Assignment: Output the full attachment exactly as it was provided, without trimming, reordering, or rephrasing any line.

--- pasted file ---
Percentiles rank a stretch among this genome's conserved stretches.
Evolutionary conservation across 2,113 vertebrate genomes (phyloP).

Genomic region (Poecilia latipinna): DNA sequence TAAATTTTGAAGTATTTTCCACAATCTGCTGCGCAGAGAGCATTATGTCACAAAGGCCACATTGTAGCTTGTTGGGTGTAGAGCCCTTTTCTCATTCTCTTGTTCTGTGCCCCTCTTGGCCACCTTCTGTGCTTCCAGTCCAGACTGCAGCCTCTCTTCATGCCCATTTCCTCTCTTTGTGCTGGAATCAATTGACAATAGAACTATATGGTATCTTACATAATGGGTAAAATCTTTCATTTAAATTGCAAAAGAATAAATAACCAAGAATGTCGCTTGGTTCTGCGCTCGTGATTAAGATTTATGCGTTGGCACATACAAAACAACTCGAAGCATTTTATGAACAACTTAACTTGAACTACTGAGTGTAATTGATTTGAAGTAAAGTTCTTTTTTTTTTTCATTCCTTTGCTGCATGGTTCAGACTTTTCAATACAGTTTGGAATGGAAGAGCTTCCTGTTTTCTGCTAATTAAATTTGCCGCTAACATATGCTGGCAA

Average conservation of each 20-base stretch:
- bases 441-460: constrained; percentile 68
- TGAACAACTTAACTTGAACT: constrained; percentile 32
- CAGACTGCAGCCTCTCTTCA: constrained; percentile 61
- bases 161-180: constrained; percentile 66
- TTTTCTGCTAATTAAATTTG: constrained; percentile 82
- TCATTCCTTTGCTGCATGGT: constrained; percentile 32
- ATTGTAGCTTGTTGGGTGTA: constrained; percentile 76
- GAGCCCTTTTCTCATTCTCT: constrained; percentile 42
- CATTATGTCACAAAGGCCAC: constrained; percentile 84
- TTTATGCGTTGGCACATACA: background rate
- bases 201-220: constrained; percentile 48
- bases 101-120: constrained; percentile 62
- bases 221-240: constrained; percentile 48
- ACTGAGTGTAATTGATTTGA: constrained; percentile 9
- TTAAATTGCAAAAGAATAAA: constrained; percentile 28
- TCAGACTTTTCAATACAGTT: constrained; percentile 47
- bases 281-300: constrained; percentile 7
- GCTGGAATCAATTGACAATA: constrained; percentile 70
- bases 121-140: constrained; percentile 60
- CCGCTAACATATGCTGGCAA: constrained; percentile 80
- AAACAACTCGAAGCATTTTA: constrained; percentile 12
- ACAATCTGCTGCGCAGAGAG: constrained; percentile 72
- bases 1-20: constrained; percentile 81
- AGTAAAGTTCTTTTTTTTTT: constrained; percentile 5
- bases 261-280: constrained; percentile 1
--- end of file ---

Percentiles rank a stretch among this genome's conserved stretches.
Evolutionary conservation across 2,113 vertebrate genomes (phyloP).

Genomic region (Poecilia latipinna): DNA sequence TAAATTTTGAAGTATTTTCCACAATCTGCTGCGCAGAGAGCATTATGTCACAAAGGCCACATTGTAGCTTGTTGGGTGTAGAGCCCTTTTCTCATTCTCTTGTTCTGTGCCCCTCTTGGCCACCTTCTGTGCTTCCAGTCCAGACTGCAGCCTCTCTTCATGCCCATTTCCTCTCTTTGTGCTGGAATCAATTGACAATAGAACTATATGGTATCTTACATAATGGGTAAAATCTTTCATTTAAATTGCAAAAGAATAAATAACCAAGAATGTCGCTTGGTTCTGCGCTCGTGATTAAGATTTATGCGTTGGCACATACAAAACAACTCGAAGCATTTTATGAACAACTTAACTTGAACTACTGAGTGTAATTGATTTGAAGTAAAGTTCTTTTTTTTTTTCATTCCTTTGCTGCATGGTTCAGACTTTTCAATACAGTTTGGAATGGAAGAGCTTCCTGTTTTCTGCTAATTAAATTTGCCGCTAACATATGCTGGCAA

Average conservation of each 20-base stretch:
- bases 441-460: constrained; percentile 68
- TGAACAACTTAACTTGAACT: constrained; percentile 32
- CAGACTGCAGCCTCTCTTCA: constrained; percentile 61
- bases 161-180: constrained; percentile 66
- TTTTCTGCTAATTAAATTTG: constrained; percentile 82
- TCATTCCTTTGCTGCATGGT: constrained; percentile 32
- ATTGTAGCTTGTTGGGTGTA: constrained; percentile 76
- GAGCCCTTTTCTCATTCTCT: constrained; percentile 42
- CATTATGTCACAAAGGCCAC: constrained; percentile 84
- TTTATGCGTTGGCACATACA: background rate
- bases 201-220: constrained; percentile 48
- bases 101-120: constrained; percentile 62
- bases 221-240: constrained; percentile 48
- ACTGAGTGTAATTGATTTGA: constrained; percentile 9
- TTAAATTGCAAAAGAATAAA: constrained; percentile 28
- TCAGACTTTTCAATACAGTT: constrained; percentile 47
- bases 281-300: constrained; percentile 7
- GCTGGAATCAATTGACAATA: constrained; percentile 70
- bases 121-140: constrained; percentile 60
- CCGCTAACATATGCTGGCAA: constrained; percentile 80
- AAACAACTCGAAGCATTTTA: constrained; percentile 12
- ACAATCTGCTGCGCAGAGAG: constrained; percentile 72
- bases 1-20: constrained; percentile 81
- AGTAAAGTTCTTTTTTTTTT: constrained; percentile 5
- bases 261-280: constrained; percentile 1